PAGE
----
After Pink Floyd's masterpiece release of Dark Side of the Moon in 1973, Pink Floyd had gotten to #1 on the charts, and had won fame and fortune. No doubt they needed a strong release after such a great album, which they most certainly did. In my opinion in surpasses not only Dark Side, but all they're albums barring only The Wall. I know the previous reviewer did an amazing review of this album, but I'm still going to try to review it. First off the band consists of:
Roger Waters: Bass and Lead Vocals
David Gilmour: Guitar and Lead Vocals
Richard Wright: Keyboard and Backing Vocals
Nick Mason: Drums and Percussion
Waters possesses a great voice with a sort of haunting sound to it (think Roger Daltrey on Behind Blue Eyes or See Me, Feel Me) as well as plenty of skill on his thumping bass. Gilmour is still recognized as one of the greatest guitarists of all time. He also had a good voice, although Waters sang most of the time. Wright is a great pianist, and proved to be essential to Floyd's progressive sound. Finally Mason kept a steady beat throughout. Anyways on to the review:
Shine on You Crazy Diamonds Part I (13:34): The album opens with an absolutely amazing song. The music starts with a haunting horn (played by Wright on his keyboard, I believe.) Its a plaintive melody and it segues into my favorite part of the song, Gilmour's fantastic solo. Although I'd say Comfortably Numb or Time have my favorite Floyd solos, this one is a real contender. Its quite lengthy with only Gilmour playing a truly signature Pink Floyd solo. Its honestly up to the works of After this, drums come in with a and the horn makes a return briefly. Vocals don't come in until a good seven minutes have past, but they are very good and show what the song is truly about. During the recording of Wish You Were Here Syd Barrent (the bands former leader) stumbled into the studio looking an utter reck. Gilmour didn't recognize him as his old friend and he asked him to leave. When Waters discovered it was Syd, he broke down in tears. The lyrics deal with the bands wish that he was still with them (as does the albums title track) around ten minutes in, a sax enters the song for a solo and then the lyrics return to finish this epic. Definitely my favorite on the album after Wish You Were Here.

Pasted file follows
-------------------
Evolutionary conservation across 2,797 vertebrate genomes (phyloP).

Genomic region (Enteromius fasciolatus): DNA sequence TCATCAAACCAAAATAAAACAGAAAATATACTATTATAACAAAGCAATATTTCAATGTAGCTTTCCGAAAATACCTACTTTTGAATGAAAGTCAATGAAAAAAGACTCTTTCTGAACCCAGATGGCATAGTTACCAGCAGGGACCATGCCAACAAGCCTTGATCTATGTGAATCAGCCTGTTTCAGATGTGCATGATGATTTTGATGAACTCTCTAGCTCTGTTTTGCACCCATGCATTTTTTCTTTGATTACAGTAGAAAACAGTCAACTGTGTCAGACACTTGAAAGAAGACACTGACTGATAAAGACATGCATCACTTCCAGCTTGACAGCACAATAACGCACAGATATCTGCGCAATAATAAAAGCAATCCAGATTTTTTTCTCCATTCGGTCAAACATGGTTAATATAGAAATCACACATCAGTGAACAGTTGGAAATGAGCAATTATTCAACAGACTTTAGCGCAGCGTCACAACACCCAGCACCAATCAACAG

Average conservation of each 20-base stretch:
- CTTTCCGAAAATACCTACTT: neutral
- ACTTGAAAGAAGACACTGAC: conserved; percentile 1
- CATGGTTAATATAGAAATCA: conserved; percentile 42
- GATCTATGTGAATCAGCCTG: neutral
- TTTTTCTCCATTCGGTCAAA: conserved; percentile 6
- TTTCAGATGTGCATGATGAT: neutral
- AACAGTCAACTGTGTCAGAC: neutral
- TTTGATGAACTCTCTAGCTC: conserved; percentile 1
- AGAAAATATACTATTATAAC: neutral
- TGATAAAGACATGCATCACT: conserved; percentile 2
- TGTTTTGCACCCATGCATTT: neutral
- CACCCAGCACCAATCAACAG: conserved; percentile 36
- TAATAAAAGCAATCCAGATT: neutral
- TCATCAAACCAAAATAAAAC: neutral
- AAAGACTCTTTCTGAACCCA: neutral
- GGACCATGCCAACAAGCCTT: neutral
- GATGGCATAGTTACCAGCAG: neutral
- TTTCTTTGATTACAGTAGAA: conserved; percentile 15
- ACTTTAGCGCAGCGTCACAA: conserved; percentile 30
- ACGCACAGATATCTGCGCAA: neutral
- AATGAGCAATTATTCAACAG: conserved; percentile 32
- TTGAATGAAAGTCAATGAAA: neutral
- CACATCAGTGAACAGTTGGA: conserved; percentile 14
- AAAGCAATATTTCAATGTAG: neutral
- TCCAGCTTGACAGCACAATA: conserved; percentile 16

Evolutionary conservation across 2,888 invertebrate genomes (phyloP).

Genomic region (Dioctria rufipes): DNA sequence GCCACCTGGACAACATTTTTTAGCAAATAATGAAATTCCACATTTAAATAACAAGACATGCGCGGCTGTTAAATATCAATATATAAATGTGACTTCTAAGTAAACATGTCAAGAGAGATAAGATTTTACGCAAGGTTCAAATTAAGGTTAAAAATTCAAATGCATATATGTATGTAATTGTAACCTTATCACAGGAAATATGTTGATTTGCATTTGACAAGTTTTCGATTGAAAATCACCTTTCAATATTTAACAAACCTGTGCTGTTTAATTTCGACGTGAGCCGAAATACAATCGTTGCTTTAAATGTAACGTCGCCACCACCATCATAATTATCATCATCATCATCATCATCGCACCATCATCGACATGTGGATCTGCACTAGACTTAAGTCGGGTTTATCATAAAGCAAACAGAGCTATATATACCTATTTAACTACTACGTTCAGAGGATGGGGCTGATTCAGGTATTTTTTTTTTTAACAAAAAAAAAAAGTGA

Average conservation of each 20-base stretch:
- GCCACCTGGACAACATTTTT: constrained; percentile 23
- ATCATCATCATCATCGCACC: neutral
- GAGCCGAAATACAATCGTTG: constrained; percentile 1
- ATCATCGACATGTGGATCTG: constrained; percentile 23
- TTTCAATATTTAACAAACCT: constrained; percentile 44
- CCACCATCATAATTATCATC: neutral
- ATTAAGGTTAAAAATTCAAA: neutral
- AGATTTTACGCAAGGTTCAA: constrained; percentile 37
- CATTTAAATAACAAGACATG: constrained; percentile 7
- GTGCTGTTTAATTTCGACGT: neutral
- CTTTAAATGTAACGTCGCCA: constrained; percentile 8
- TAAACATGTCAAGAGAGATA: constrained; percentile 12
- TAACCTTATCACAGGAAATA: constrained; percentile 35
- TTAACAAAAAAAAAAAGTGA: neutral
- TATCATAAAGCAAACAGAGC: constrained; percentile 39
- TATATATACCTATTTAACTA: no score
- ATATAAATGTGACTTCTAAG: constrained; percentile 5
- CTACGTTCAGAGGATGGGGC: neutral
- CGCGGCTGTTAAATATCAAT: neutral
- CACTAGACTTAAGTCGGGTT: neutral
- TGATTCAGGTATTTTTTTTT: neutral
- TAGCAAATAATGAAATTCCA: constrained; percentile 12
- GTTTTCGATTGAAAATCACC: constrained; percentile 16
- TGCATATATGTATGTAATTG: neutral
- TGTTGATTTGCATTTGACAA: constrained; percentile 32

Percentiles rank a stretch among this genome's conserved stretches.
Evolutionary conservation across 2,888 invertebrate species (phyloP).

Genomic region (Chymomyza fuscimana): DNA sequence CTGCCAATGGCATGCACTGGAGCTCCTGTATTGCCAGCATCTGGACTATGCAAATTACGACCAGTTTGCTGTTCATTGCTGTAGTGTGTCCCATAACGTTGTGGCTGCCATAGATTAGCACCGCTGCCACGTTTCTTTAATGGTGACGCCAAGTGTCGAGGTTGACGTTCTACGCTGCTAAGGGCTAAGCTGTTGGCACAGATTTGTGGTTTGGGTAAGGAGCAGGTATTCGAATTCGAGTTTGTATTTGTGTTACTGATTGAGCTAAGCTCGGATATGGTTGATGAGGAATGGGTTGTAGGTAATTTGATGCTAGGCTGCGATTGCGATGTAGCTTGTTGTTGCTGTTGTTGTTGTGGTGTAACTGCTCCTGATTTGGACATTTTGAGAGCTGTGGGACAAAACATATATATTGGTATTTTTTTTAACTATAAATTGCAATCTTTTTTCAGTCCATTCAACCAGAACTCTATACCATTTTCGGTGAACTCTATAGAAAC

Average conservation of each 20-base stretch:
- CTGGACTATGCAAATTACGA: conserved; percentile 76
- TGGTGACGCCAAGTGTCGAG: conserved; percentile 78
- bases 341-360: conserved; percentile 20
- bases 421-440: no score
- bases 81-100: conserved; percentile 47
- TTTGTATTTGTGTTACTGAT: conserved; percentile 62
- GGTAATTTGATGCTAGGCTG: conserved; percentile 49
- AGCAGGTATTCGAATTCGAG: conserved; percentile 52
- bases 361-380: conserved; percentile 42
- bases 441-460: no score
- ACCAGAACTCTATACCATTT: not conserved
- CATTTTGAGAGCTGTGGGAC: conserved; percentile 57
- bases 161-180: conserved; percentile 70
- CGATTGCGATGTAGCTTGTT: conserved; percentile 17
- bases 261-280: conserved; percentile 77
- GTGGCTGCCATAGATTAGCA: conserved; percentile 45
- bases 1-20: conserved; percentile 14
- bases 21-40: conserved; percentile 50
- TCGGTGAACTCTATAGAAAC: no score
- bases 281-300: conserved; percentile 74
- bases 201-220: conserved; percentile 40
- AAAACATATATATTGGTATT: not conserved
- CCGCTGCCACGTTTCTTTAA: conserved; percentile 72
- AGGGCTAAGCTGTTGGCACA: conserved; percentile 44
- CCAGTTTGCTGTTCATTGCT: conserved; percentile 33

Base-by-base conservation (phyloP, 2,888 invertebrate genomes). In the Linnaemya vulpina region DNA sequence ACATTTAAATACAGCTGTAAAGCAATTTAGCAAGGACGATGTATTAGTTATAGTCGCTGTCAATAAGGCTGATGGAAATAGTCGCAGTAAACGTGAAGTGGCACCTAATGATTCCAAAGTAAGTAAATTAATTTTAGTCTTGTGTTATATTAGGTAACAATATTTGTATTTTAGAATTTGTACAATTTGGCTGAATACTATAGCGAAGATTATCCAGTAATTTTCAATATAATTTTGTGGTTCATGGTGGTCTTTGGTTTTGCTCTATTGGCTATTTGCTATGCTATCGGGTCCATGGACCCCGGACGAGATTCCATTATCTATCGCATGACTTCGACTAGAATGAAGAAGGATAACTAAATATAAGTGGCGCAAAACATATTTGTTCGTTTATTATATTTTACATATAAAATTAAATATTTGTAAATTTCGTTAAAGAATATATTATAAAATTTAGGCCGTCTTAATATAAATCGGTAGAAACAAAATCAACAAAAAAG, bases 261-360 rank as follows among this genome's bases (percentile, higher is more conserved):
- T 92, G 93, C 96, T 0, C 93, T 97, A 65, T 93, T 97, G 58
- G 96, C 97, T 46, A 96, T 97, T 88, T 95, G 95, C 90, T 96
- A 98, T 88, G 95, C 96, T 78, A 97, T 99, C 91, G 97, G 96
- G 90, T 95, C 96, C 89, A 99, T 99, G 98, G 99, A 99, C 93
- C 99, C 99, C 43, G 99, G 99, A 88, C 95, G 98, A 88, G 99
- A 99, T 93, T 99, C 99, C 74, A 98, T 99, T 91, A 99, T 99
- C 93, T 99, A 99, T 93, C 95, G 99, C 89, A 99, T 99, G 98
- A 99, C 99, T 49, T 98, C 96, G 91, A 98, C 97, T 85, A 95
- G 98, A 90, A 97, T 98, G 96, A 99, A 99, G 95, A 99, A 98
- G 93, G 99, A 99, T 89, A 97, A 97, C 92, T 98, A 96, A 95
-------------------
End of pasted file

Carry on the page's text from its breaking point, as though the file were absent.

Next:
Welcome to the Machine (7:38): The first of two stabs at the musical industry, Welcome to the Machine is a dark brooding song, even by Pink Floyd's standards. Some phenomenal stereo and synth effects set the scene wonderfully. Water's lyrics are eerie, but brilliant. Its also of note that Mason uses tymphany durring the bridge. Really a rather irksome song, that probably won't appeal to lesser Floyd fans, although I still love it.
Have A Cigar (5:24): After such a dark and brooding song, we get a bit more upbeat of a song with a beat more in the vein of Money. The lyrics, however, are another stab at the musical industry, with Waters singing as a manager talking to a new band leader. The chorus is truly amazing. Gilmour serves yet another great solo. With around thirty seconds left in the song, theres a whooshing noise and you get the song sounds as though its coming from a radio, before it fading into noise which segues into the next song.
Wish You Were Here: This song is truly one of the main reasons why the album is so good. One of my all time favorite Pink Floyd songs, it starts with some steel string acoustic, over radio static. Gilmour comes in with some great lead acoustic, before Waters begins to sing some amazing vocals. This is truly an amazing tribute to Syd. The lyrics come to a rousing climax with How I wish, how I wish you were here/we're just two lost souls living in a fish bowl/year after year/running over the same old ground/what have we found?/the same old fears? It segues out into radio noise ones more. Truly an amazing song.
Shine On You Crazy Diamonds Part II (12:29): Similar to the first part in its brilliant epicness, except this time with some more haunting lyrics. The guitar is a bit more upbeat. The album closes with some horn once again. If you liked the first part, you'll like this one as well.
In the end I can't recommend any album, except the Wall, over this, as far as Pink Floyd goes. Some may be turned off by the lack of tracks, or the length of Shine On but don't let that stop you, this is one of the greatest albums of all time!